A Home Improvement Project

It’s the school holiday and just when I thought I could finally take a break from Mummy’s duties, I was being thrown into another madness of outings, incessant nagging and chasing after energized younglings.

So my husband finally took some time off from work and has had grand plans for some home improvement projects.

Between overseas holiday and home improvement projects, I had chosen the latter thinking that since our place is relatively new, any home fix shouldn’t be too complicated. I badly needed a break, a relaxing one and by my standard, that would mean, eat, sleep, do nothing and repeat the cycle again.

We just did a major renovation to our place a few months ago and we love how our home now reflects our style and living habits. We had spent many hours researching and discussing (or arguing) and drawing out the plan. My husband fixed most of the living room and study furniture himself. No, he isn’t a carpenter or interior designer by vocation. In fact it was his first time fixing furniture after we got our new place.

Recently, I have been bugging him to set up the computer so that I could access all our old photos from an old hard disk. Despite having put in a lot of thought in our design, we had somehow missed out a permanent home for the computer! Still I thought it wouldn’t be a problem as there was plenty of ad hoc spaces that we could use, like the sprawling craft table that he had skilfully made for us to get messy.

Apparently that was not good enough by his standard. He spent a couple of days brainstorming with the kids and came up with this.

A detailed plan that he had neatly drew out with measurements and shopping list, which required extensive work to replace a wall of bookcases with wall shelves and a working top.

I was told that the project would take 3 days and I would be spared from the mess and stress. I wasn’t told how though. I guess my husband thought he could hold the sky just by being around.

My husband and I don’t often see eye to eye. He’s a typical Martian. He likes to fix things and I like to shop. We come from different planets. It’s hard for him to understand why one needs 10 pairs of shoes when he could live on a single pair. He is good at visualizing and have exactly what he wants planned out while I need to see 10 different options physically before I can decide.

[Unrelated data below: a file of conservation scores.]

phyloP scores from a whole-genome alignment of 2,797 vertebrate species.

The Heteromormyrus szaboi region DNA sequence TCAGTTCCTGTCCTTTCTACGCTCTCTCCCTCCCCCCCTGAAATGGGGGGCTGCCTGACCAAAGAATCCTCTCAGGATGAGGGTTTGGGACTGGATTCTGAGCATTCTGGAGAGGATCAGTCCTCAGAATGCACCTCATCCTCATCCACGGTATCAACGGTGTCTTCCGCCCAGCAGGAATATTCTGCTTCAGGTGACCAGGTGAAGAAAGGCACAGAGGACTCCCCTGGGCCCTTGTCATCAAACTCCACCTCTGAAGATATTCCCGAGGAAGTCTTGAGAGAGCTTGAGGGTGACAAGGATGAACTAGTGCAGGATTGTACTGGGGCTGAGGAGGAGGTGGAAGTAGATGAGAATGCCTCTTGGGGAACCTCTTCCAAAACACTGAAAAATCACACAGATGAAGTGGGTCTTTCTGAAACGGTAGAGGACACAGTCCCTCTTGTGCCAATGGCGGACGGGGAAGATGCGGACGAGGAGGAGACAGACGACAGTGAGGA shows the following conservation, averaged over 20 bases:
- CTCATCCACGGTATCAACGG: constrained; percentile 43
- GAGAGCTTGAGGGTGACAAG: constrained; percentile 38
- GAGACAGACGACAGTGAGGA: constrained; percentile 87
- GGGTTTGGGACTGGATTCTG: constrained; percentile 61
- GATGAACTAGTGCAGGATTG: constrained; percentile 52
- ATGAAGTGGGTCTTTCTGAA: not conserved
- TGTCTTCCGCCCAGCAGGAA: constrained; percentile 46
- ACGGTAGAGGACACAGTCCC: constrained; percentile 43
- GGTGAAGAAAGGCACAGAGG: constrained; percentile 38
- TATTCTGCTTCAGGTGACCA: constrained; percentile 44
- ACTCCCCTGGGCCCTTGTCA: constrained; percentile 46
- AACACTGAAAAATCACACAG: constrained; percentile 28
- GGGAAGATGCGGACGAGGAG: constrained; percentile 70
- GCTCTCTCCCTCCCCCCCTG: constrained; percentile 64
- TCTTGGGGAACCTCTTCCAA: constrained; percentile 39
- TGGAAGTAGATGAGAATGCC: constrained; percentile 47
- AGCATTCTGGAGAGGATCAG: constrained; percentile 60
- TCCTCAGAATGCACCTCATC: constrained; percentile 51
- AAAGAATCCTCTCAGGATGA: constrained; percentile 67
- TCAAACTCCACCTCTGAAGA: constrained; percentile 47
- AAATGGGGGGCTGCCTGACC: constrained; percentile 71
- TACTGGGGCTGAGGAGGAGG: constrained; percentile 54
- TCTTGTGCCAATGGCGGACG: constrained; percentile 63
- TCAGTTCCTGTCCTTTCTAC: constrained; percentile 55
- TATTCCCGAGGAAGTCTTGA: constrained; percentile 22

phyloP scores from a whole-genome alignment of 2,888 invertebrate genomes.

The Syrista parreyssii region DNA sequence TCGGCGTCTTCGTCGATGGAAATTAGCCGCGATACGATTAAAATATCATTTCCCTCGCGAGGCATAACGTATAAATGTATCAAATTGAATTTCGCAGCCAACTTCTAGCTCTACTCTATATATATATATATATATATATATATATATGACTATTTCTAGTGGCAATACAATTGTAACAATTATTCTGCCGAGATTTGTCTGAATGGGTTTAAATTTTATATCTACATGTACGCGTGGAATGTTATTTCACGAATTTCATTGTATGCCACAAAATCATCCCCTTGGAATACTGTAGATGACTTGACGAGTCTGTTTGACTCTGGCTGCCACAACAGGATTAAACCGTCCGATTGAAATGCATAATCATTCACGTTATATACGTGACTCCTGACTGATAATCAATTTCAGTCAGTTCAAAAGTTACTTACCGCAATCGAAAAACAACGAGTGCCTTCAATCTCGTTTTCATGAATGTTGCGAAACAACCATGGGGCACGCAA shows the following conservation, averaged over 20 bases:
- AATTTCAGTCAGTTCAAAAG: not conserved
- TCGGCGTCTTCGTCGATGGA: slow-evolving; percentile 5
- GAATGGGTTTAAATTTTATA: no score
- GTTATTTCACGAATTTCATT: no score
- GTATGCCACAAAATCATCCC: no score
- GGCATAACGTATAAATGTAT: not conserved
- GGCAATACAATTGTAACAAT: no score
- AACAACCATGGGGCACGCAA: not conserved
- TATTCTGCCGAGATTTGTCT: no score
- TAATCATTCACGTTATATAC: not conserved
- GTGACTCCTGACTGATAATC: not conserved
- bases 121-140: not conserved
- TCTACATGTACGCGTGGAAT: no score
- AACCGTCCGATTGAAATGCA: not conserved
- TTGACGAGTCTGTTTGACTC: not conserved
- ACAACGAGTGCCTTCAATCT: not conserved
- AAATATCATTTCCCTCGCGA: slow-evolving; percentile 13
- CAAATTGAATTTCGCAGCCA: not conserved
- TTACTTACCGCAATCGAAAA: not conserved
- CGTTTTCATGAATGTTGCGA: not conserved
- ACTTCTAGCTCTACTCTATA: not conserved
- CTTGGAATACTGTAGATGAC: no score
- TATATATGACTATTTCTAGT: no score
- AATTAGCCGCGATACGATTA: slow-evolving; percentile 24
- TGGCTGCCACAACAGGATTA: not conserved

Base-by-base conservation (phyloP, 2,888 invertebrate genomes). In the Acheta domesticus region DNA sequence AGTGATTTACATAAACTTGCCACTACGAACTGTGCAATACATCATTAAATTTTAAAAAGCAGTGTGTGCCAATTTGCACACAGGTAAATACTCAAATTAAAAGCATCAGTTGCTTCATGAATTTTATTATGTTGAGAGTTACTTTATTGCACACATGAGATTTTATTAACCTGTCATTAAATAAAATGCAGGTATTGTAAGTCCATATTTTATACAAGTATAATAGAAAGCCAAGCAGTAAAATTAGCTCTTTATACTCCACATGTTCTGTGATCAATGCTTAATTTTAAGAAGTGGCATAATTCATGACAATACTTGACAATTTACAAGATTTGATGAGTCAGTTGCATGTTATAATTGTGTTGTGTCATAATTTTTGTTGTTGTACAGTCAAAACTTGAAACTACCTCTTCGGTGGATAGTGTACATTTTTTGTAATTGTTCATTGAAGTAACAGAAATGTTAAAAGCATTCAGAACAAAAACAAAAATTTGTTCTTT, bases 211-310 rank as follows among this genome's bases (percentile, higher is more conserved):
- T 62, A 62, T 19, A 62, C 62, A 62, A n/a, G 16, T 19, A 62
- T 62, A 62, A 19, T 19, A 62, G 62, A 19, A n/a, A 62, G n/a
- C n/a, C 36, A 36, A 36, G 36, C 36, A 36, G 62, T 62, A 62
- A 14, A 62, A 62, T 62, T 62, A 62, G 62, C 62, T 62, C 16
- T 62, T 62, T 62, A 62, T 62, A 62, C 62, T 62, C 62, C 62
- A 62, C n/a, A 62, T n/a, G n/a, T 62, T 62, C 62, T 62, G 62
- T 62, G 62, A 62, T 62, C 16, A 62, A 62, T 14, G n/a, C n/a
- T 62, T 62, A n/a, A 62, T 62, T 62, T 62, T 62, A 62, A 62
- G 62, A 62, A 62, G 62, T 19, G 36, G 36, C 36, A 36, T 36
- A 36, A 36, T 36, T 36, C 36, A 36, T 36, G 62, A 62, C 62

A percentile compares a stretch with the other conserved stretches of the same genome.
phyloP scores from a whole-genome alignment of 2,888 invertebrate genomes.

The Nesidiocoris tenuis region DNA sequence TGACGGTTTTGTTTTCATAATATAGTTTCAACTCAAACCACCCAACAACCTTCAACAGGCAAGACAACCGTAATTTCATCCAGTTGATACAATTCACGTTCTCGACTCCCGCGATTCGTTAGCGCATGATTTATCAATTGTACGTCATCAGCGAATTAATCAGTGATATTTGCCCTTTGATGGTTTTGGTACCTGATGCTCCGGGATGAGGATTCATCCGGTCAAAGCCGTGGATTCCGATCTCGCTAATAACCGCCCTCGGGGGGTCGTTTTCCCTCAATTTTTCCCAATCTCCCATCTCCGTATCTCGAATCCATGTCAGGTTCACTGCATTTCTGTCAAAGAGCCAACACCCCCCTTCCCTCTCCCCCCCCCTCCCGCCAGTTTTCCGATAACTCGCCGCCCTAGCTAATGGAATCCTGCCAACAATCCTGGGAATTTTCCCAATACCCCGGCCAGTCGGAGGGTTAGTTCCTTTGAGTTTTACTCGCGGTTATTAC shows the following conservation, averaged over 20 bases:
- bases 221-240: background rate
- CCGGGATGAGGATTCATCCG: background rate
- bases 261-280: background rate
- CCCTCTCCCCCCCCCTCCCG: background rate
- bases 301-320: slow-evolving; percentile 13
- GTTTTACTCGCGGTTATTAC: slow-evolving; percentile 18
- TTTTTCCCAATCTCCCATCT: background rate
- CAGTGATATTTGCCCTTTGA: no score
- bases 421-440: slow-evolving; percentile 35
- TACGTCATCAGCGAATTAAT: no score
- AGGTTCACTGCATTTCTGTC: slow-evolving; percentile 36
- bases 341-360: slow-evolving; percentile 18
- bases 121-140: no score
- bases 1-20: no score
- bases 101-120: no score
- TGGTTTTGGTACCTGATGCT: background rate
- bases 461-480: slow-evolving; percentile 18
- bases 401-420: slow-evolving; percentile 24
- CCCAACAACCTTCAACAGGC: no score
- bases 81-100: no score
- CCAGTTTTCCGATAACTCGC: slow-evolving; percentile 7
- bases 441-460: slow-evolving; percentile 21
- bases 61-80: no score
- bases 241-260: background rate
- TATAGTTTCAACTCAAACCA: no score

I knew trying to change his mind regarding the design would take insurmountable effort. It would require sound logic and reasoning and superb negotiating skills. Yet there’s nothing logical about choosing between wall shelves and standing bookcases. Or is there?

Seeing how enthusiastic the boys were, I decided to go with the plan.

Over 5 days, we visited Ikea 5 times. We were there during the day with the kids to browse and returned at night (without the kids) to purchase. I knew if left on their own, the boys would head straight to the warehouse, collect the items they need and proceed to the checkout aisle. But that would be too haphazard. I had to zigzag through the maze in the Swedish furniture store, be inspired and bombard them with alternative ideas. Even though these ideas often couldn’t withstand their counter argument. But at least I tried.

This went on every time we visit the store. It was exhausting, both physically and mentally. I was so tempted to check into a hotel and come back after the chaos was over!



The boys learned to drill, screw, sand and saw from the “master”. The house was in a total mess and sawdust was everywhere. (That is the problem living in an apartment with no outdoor space!) I did more cleaning and mopping in the few days than I would normally do in a month. On top of the mess, I had to worry about a party at our place at the end of the week. It has became more stressful than before my husband went on leave.

But slowly, what we had on paper finally took form.



It was a wonderful and satisfying feeling to see everything comes together. The boys were happy with their work. They had a good time bonding with their Dad and picked up some useful skills from him. They have learned that there is almost always a solution to everything. If you put your heart and mind to it, you can do it, even if you have no experience doing it.

As for me, I was exhausted but relieved that we have survived another DIY project. I learned that marriage and parenting are like home improvement projects. They are always work in progress. To navigate through the waters of turbulence, we need to communicate and compromise. It requires hell lot of effort and it requires us to keep working at it.

So to their Dad, my husband, who had incidentally taught us some good lessons with his unwavering determination in achieving what he wants (a few broken drill bits and a broken jig saw didn’t stop him!) … Happy Father’s Day! 



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